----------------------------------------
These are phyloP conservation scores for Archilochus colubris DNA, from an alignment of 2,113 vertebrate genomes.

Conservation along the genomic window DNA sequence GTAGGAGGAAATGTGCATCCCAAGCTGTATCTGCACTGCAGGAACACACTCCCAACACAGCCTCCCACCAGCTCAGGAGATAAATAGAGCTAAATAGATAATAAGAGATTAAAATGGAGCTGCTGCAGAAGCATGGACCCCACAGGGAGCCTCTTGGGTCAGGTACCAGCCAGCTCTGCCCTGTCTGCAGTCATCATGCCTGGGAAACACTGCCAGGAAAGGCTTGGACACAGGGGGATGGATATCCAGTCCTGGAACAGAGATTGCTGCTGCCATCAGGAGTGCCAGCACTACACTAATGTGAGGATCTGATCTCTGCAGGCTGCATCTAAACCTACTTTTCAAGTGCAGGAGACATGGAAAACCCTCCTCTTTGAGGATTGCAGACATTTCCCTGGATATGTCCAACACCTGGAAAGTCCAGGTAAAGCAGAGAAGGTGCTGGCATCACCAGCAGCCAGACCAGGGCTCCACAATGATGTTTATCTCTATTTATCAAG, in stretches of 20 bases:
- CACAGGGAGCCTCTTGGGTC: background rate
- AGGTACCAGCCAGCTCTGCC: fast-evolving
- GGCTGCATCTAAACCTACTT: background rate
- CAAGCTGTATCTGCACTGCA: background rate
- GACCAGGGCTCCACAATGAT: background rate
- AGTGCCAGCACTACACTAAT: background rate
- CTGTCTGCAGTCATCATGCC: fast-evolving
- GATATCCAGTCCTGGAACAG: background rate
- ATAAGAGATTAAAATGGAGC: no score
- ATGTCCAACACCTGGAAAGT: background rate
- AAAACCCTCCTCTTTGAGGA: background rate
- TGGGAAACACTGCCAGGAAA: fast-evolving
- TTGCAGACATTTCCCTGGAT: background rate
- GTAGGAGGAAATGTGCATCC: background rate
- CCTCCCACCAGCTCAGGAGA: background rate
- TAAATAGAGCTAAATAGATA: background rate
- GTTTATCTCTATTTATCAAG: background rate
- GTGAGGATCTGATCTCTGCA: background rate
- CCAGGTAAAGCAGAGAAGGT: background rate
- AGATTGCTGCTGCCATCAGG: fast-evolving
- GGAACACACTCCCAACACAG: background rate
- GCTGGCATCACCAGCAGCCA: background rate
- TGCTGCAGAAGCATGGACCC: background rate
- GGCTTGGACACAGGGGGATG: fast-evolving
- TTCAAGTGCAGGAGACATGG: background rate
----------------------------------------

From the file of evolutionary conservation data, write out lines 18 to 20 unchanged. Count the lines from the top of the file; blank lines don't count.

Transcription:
- TAAATAGAGCTAAATAGATA: background rate
- GTTTATCTCTATTTATCAAG: background rate
- GTGAGGATCTGATCTCTGCA: background rate